• Mike Wagner

What is a GRM and Why Should Every Storage Investor Know How to Use It?

Self Storage Investing like all investing, is a numbers game. As such, there are a bunch of

formulas that come in handy when you are out there trying to find your first or next

storage deal. One of the formulas that I use first whenever I am trying to figure out

if a particular property has potential is something called the GROSS RENT

MULTIPLIER (or GRM for short). The gross rent multiplier is probably the most

simplistic formula that I can share with you. But don't let that fool you. It is also

incredibly helpful. I use it all the time; And it can be very useful in understanding

the metrics of any property whether it be an existing property, a conversion play or

ground up development. It can also help you fill in missing pieces when you don't

yet have all the data you'd like to have to properly analyze a property. The formula

itself is quite simple. Boiled down, the gross rent multiplier or GRM is found by

dividing the purchase price by the gross annual rents. Let's look at a quick

example. Let's say a small property has an asking price of $213,000 and that the

gross potential annual rent (the most money the property could bring if completely

full throughout the year) is $60,000. $213,000 divided by 60,000 is 3.55.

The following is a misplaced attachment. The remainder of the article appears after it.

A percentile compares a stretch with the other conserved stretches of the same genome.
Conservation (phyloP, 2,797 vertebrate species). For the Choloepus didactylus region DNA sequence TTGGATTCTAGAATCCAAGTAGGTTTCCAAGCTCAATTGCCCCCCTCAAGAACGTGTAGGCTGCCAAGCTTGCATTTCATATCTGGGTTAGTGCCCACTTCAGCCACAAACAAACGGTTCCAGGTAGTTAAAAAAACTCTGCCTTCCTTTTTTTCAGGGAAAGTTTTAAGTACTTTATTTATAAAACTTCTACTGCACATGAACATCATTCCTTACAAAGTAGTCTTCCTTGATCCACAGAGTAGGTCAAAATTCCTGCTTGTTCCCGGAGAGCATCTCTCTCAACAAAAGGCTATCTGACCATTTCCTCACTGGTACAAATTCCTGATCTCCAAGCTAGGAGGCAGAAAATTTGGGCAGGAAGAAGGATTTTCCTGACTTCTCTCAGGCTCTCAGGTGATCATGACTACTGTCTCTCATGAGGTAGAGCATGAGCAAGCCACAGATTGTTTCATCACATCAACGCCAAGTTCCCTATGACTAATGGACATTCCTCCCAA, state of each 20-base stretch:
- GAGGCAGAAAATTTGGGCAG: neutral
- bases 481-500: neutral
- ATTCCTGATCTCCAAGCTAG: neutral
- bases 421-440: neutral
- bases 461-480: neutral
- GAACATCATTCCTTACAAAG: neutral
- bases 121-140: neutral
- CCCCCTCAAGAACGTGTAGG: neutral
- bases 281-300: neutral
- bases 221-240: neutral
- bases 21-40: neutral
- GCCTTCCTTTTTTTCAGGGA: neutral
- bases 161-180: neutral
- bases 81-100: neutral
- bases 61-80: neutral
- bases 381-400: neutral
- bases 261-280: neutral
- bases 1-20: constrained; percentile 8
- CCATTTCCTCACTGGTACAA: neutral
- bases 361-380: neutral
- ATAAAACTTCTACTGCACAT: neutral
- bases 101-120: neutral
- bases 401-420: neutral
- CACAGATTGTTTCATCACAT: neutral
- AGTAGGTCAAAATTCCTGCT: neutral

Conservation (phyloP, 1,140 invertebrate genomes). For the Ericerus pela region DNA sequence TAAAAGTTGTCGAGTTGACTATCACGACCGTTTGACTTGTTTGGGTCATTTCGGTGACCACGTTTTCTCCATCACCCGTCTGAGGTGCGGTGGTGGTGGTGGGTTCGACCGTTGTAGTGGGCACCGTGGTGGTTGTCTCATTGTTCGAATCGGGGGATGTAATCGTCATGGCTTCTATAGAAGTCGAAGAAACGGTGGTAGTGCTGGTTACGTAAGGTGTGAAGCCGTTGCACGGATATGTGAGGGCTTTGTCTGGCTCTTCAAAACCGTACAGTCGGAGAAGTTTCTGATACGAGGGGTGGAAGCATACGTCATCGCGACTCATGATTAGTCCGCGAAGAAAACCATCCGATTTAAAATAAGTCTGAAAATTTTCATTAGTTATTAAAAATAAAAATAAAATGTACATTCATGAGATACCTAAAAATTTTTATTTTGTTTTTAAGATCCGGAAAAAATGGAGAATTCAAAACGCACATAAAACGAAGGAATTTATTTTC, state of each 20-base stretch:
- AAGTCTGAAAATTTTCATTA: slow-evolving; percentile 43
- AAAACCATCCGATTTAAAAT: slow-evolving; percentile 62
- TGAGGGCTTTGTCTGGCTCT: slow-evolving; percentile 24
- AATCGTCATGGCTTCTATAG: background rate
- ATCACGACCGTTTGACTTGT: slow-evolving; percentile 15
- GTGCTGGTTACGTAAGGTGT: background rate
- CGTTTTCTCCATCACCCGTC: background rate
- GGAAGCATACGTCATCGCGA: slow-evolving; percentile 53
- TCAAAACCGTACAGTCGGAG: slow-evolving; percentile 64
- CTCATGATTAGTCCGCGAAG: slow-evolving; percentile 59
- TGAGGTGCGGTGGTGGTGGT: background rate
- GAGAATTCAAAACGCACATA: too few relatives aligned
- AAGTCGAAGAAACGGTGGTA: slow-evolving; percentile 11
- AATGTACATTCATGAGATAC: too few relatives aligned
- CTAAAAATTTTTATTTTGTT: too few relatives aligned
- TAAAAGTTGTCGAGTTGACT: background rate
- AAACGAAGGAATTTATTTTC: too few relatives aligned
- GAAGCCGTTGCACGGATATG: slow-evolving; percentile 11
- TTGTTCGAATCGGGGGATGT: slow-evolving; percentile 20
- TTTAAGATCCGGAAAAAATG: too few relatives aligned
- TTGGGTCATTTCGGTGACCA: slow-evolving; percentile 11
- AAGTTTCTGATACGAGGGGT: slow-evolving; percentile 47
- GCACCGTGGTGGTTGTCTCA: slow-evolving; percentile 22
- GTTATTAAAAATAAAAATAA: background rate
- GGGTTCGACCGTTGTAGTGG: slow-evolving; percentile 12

Ok, so that doesn't mean too much unless we know what a “good GRM” is, right? Based on my experience buying millions of dollars in storage over the last 8 years, I will tell you

that a GRM less than 5 peaks my interest. At that level, I'm not jumping out of my

chair but I am intrigued. There could be some potential and I will usually poke

around a little more to see if the scales start to tip toward or way from the deal.

Once the GRM dips below 4 though, it becomes very interesting to me. Diving too deep into

why exactly that is, is a bit beyond the scope of this humble little blog of mine but It

relates to the way this number, the GRM, relates to the other industry standards

that exist (things like income:expense ratio which I've explored in a prior post).

Simply put, when you have a GRM under four, the ROI is likely going to be pretty

darn healthy!

Hopefully that makes sense. It's relatively straightforward. But again, don't let that fool you. We can apply this formula in a lot of ways. For instance, if we are looking at a

property where the owner wants us to make an offer without presenting an asking

price (annoying but it does happen), we can use our target GRM to reverse

engineer a ballpark value for the property. Perhaps I will explore this idea more in

depth in a future post. In the meantime, I hope you found this helpful and invite

you to join me and a bunch of other Storage Investors in a Private Membership

Site that we have. You can gain instant access to a bunch of FREE Video content

right now (including a deeper dive into a more sophisticated application of GRM)

by enrolling in The Storage Rebellion University. Click here to learn more


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